816 North

June 18, 2013

David Knopf - Similarities bring Dad closer in memory than in life

My father and I were never close and he’s been gone 14 years, but I think about him more and more. Not so much think about him, but notice his gestures, jokes and pet phrases flowing from myself. It’s a funny way to get to know your dad, but I’m not complaining.

Father’s Day 2013 is just a memory. Ties have been given, steaks grilled and microbrews consumed.

But my father’s memory continues from within, day by day, year after year, tall and impossible to ignore.

I was never close to him, at least as far as daily interaction goes. There were no father-son camping trips, no fatherly talks, not a lick of guy commiseration about how hard it is for men for get along with women and compromise.

We did go to a few ball games and played catch, often with my father having a cigar stuck in his mouth and doing an exaggerated, comic imitation of big-league pitchers and their repertoire of tics and gestures, repeated gravely as if the next pitch would determine humankind’s fate.

He’s been gone 14 years, and with each year it seems I think about him more and more. Not so much think about him, but


him and notice his gestures, jokes and pet phrases flowing from our common gene pool.

It’s a funny way to get to know your dad, but I’m not complaining.

My mother and I were close. We spent time together, went on shopping trips, ate at cafeterias, enjoyed each other’s company. Naturally, I’m a lot like her, too — creative and moody, with a tendency for dark grumpiness and self-medication.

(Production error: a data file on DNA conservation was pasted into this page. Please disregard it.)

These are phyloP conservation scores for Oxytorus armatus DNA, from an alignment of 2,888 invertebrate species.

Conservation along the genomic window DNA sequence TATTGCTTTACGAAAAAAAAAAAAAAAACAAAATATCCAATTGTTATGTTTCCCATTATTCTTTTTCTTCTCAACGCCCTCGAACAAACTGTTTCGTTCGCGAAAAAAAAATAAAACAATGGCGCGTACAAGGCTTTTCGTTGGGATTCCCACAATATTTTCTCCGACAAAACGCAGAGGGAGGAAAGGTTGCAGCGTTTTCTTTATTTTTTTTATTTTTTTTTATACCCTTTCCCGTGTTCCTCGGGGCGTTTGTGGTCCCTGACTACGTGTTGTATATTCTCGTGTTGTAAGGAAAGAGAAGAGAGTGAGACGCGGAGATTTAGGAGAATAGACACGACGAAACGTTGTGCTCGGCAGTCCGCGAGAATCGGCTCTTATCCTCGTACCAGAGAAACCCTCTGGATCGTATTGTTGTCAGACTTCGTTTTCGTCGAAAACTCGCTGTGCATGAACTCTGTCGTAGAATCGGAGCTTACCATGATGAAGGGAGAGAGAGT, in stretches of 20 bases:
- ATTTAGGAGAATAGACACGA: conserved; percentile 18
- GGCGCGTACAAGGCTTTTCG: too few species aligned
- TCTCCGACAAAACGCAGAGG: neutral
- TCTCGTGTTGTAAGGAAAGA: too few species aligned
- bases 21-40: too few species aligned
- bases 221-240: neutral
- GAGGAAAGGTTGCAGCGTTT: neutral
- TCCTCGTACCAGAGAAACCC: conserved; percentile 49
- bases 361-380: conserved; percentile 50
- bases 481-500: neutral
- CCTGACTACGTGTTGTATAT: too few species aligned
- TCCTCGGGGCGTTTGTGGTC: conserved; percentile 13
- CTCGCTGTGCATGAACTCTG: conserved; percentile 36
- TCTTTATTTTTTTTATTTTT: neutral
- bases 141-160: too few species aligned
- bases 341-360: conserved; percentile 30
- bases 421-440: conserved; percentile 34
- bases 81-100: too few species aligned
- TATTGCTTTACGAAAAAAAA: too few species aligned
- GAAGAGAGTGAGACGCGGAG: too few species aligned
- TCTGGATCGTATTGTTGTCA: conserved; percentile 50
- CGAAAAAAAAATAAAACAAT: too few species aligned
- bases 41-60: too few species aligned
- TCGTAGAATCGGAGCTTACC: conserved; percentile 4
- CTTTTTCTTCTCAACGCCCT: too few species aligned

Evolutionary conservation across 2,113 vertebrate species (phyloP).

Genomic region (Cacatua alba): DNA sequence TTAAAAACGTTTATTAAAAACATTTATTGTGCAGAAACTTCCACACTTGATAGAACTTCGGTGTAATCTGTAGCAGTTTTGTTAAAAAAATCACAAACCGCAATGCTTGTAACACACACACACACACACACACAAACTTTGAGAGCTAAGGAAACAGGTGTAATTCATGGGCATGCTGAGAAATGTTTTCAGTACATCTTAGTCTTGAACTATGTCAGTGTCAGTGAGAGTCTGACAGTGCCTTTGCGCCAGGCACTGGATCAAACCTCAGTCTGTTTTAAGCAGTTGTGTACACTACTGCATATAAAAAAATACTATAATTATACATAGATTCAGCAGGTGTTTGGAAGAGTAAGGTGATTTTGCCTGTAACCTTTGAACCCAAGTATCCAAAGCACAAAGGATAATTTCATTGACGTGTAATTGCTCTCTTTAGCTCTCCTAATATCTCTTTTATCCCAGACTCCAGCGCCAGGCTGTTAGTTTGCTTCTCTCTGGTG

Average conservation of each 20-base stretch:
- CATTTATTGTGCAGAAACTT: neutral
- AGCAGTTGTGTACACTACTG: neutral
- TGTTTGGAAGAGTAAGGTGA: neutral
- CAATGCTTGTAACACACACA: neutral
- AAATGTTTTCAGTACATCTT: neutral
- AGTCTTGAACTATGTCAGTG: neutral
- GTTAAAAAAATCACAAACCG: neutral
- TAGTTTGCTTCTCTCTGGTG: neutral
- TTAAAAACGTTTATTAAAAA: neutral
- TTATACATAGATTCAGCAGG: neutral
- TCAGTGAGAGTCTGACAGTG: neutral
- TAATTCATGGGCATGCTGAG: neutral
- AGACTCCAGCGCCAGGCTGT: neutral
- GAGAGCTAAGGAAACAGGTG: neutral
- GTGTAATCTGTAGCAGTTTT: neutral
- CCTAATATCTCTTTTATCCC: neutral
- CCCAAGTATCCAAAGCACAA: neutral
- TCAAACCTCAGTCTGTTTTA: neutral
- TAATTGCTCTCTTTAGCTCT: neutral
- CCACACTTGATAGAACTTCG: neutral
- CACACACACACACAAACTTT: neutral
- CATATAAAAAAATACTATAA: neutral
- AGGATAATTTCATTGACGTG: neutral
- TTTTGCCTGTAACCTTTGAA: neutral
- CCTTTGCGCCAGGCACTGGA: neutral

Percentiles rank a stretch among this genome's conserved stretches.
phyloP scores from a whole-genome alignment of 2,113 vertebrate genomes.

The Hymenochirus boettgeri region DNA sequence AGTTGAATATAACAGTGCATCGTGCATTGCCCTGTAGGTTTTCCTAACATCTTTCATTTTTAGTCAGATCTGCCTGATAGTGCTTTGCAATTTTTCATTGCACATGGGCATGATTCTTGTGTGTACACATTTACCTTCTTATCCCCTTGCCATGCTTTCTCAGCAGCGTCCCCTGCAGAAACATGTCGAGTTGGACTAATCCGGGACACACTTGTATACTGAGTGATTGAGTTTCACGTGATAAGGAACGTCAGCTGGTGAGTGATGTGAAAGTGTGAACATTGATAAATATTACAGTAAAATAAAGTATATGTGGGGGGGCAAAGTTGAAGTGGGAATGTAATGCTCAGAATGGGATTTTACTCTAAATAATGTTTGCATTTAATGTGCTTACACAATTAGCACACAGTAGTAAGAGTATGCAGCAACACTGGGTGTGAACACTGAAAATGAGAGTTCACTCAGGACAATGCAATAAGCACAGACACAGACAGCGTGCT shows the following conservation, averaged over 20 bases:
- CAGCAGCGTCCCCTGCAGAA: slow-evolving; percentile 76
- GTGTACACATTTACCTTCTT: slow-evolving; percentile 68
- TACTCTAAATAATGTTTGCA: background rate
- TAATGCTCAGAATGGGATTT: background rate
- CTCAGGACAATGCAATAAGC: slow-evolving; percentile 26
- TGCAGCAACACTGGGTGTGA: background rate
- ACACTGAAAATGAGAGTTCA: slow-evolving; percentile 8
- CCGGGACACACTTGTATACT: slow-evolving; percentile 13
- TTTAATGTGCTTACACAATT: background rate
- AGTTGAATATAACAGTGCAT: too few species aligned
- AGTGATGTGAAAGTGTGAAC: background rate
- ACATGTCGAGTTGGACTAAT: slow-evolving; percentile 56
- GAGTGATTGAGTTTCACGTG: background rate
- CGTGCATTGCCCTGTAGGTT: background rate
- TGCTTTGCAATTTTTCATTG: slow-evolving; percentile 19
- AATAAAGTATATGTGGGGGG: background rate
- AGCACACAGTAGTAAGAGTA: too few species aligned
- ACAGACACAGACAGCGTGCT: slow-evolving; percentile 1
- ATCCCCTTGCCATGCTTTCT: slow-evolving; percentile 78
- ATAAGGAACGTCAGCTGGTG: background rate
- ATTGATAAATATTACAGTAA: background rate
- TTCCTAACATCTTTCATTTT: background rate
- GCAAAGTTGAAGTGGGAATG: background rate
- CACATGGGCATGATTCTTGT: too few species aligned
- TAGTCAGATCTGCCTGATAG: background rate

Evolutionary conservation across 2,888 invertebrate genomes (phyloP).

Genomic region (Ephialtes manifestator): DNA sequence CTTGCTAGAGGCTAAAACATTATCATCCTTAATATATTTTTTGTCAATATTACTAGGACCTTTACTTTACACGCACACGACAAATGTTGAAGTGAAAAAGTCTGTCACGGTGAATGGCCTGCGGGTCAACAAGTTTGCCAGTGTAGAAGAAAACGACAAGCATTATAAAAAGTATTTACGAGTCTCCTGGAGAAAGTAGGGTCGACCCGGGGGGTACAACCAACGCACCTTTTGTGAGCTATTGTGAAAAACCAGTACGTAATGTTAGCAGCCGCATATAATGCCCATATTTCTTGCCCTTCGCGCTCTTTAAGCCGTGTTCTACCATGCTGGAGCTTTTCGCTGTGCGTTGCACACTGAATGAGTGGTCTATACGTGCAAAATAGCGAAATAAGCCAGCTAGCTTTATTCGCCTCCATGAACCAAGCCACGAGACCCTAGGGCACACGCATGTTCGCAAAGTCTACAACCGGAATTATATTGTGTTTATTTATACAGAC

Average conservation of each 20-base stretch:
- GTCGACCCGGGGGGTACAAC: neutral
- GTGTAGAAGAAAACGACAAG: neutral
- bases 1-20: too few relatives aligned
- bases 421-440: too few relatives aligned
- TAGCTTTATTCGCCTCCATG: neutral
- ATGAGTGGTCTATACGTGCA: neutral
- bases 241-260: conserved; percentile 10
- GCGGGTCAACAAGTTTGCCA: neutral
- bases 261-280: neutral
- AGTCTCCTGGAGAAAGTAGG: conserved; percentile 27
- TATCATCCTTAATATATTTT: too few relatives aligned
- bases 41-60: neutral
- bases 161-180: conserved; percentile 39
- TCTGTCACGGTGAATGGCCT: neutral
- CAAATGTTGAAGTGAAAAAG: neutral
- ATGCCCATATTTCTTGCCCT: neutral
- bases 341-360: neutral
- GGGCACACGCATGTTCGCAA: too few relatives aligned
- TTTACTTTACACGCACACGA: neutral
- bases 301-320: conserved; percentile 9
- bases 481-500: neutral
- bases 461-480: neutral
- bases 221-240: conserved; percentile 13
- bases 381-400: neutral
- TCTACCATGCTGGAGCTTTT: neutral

It’s all part of the creative package.

But what surprises me is how little I think about her and how much my father’s image keeps popping up, mostly in things I say and do — nervously overcoming social discomfort with humor, word play and Stooge-like funny faces.

My older half-brother was always my father’s favorite. I felt far more competitive with the younger of the half-brothers, the talented athlete who always tested my father’s patience, volunteered for the Navy’s Underwater Demolition Team and eventually went off the deep end and lost contact with the family, the human race and, I presume, himself.

I could never understand why my older brother idolized my father. In “real time” — the actual pre-memory life before genetic tendencies brought us closer together — my father seemed as annoying and grating as a scratched record that repeats things over and over.

He would say the same stuff again and again, make the same silly faces, tells the same stale jokes — ethnic jokes that wouldn’t pass muster today — and annoy me so much I could predict what he’d say or do in any situation.

In some sense, today I am him.

When my father drove the car — remember this was years before road rage became popular — drivers who ticked him off were all named “Charlie” or “Joe.” He had a hot temper (the Knopf irritability factor is well documented) that he seemed to reserve for other drivers, my mother and me.

I don’t precisely remember what set it off, but there was that time I called him “a dirty Nazi” and he chased me around the apartment until my mother could get between us and save an adolescent’s life.

It was something about the way he said the word “stupid” that sounded Germanic to me — “schtupid,” maybe — that got me going. It was nothing compared to the detonation I set off by calling my father, a Jew born in Eastern Europe, that other “N word.”

Who knows, had he “beaten the living daylights” out of me — that was one of his pet phrases — it might’ve knocked down a barrier and brought us closer together. Sometimes the conjunction of anger and remorse can accomplish that.

I think I would’ve liked some closeness, but I’ll settle for being just like him.

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